WILLIAM CAXTON’S ORIGINAL WOODCUT ILLUSTRATIONS FROM1483,THE ILLUSTRATIONS FROM 1532 AND EXTRACTS FROM THE CHAUCER TEXT OF 1561. COMPILED, ANNOTATED AND WITH MODERN VERSIONS OF THE CHAUCER TEXTS Meet the most famous characters of the English Middle Ages, Geoffrey Chaucer’s pilgrims from The Canterbury Tales. All the original woodcuts depicting them from the 1400s and 1500s […]
The author attended the Ivy League Dartmouth College in Hanover, New Hampshire, during the years 1922-1924. During that time he got free lodging in the house of Professor David Lambuth, Head of the English Department, in return for acting as a butler and making himself useful about the house. This brought him into close daily […]
“A captivating prose-poem about longing and identity – and the search for one’s place in the world.” -Richard Zimler This is the first appearance in English of a work by Portugal’s most innovative contemporary author, who has evolved his own concept of what a book can be. In this work, which resembles a long prose […]
Red-Headed Woman was a sensational best-seller, and it is believed that during the height of the Great Depression, the author earned more than a million dollars in royalties from it. It was made into the film Red-Headed Woman (1932) with Jean Harlow playing the role of the anti-heroine Lillian Andrews, who in the book is […]
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Orpheus was the legendary singer and lute-player, taught by the Greek god Apollo himself, who could enchant everyone who listened to him. Birds and animals would gather round him to listen to the beauty of his music. Orpheus’s mother was Calliope, the chief Muse of Greek Mythology, who also presided over Greek epics, which originally […]
This important work appears here in English for the first time in nearly a century, it is one of the most moving testaments we have from a writer in prison.
Drawn largely from primary sources, more than 2000 of them discovered by the author in 53 separate archives, the true story behind the trial and execution of King Charles I emerges in greater detail than ever before. The central question is: who were the men who tried the King and signed his Death Warrant, who are known as the ‘regicides’? For the first time it is possible to know who they really were, what were their backgrounds, their families, their early careers, their political and religious beliefs, and above all, their extensive relationships with one another. Eleven of them were barristers, one was a judge, some were colonels of army regiments, most were MPs. The majority of them could call one another ‘cousin’.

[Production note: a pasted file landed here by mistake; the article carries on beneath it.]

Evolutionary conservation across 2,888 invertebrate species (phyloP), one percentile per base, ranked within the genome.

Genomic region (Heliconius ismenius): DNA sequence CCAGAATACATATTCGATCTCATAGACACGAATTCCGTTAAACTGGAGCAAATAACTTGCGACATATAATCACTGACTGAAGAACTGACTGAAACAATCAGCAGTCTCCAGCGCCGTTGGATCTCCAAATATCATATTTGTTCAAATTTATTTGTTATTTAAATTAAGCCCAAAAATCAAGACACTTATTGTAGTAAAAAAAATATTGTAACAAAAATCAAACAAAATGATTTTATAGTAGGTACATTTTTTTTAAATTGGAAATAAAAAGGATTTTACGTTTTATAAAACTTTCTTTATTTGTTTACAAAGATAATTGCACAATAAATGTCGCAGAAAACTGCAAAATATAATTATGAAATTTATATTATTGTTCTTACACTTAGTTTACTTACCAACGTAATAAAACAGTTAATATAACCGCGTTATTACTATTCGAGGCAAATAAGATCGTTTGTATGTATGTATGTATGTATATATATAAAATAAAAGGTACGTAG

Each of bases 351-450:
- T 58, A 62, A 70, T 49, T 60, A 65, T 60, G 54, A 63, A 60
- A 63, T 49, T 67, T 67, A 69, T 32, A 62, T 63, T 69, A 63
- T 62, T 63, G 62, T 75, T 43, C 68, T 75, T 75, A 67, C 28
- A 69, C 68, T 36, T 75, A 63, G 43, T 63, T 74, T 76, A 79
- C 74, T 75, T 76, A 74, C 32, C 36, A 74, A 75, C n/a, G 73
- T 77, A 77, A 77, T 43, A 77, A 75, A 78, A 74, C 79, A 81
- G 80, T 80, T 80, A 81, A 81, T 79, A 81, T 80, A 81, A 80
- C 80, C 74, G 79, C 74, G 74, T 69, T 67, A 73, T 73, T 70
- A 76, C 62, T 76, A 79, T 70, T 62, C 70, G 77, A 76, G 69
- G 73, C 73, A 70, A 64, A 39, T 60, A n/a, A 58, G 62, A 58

In a sense, this was a family affair, an intensely traditional reaction against the tyranny of an upstart intruder, to show
him they were not his subjects but his superiors. The previously unpublished private and public correspondence of these men reveals their deepest thoughts and feelings. A vast number of original documents have been transcribed and are published for the first time in full in the many appendices to the three volumes, of which this is Volume One. This work is one of the most detailed accounts of England in the seventeenth century which has ever been written, and it upsets many conventional notions of the period in question.
‘In a remarkable work of meticulous and ground-breaking scholarship, Robert Temple puts all future historians of the English Revolution hugely in his debt with his profoundly researched investigation into King Charles I’s regicides. With a commitment to detail reminiscent of Sir Lewis Namier’s pioneering work on the 1760 Parliament, Temple illustrates quite what a close-knit cousinage it was that executed Charles in 1649,
a cabal of largely Puritan gentry whose family connections were quite
as important as their religion or place in society. This is a tremendously important work historically, and the product of a truly extraordinary amount of hard work in the archives, for which historians will be grateful for decades to come.’
-Professor Andrew Roberts